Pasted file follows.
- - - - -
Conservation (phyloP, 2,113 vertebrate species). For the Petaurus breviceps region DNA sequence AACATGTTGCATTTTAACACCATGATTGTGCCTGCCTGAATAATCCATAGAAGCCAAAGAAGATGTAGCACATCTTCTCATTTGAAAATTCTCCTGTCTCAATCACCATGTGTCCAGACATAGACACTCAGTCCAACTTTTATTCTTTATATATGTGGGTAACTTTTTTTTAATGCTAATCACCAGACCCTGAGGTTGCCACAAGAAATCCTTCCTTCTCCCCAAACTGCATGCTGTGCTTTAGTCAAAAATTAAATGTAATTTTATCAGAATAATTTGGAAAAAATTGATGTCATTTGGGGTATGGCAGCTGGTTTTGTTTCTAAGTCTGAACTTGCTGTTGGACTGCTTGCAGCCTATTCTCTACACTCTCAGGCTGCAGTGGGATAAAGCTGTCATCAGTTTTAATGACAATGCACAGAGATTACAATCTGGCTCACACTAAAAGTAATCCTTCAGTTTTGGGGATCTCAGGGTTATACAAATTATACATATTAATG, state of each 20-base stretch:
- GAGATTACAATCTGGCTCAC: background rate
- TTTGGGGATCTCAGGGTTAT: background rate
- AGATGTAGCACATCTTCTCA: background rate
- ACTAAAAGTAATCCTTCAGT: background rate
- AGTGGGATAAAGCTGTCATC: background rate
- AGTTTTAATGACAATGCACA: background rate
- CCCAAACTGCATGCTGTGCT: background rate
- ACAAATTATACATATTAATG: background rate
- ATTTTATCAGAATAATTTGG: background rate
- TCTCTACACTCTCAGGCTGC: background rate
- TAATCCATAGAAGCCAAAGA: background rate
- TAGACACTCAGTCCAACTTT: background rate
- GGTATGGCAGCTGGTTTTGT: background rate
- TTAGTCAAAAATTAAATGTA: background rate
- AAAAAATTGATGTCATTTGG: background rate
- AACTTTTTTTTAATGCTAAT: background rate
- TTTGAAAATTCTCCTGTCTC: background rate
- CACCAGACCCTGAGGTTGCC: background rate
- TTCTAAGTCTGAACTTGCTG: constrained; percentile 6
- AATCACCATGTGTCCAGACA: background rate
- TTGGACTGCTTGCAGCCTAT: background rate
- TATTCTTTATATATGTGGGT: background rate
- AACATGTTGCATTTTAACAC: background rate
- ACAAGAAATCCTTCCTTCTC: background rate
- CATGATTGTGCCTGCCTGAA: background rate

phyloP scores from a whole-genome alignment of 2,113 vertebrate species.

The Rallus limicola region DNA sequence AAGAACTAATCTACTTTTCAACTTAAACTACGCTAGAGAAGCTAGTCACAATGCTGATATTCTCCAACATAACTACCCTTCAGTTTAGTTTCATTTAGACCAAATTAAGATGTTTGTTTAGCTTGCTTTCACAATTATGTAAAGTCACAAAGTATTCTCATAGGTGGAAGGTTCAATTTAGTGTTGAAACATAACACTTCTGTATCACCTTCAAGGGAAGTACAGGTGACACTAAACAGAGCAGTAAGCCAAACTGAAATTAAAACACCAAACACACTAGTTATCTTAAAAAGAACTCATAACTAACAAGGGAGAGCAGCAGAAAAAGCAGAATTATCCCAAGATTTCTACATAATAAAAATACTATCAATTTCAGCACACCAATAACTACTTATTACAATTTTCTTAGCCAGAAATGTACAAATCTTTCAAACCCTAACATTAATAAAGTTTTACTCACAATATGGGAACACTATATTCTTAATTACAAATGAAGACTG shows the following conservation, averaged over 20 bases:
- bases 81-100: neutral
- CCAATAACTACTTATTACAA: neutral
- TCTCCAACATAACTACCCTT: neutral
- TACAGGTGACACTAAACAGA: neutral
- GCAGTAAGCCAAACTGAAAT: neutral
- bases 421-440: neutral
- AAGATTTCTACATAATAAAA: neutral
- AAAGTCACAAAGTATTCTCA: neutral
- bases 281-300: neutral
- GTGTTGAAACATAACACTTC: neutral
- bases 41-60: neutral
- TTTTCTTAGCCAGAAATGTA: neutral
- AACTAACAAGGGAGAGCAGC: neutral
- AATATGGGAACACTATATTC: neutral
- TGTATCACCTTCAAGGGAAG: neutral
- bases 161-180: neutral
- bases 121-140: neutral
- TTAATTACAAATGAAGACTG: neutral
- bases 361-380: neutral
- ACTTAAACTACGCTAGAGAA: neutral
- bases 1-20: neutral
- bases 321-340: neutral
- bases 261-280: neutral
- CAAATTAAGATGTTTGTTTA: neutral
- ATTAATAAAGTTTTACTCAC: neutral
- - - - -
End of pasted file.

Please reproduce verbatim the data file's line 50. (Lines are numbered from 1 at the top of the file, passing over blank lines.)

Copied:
- bases 321-340: neutral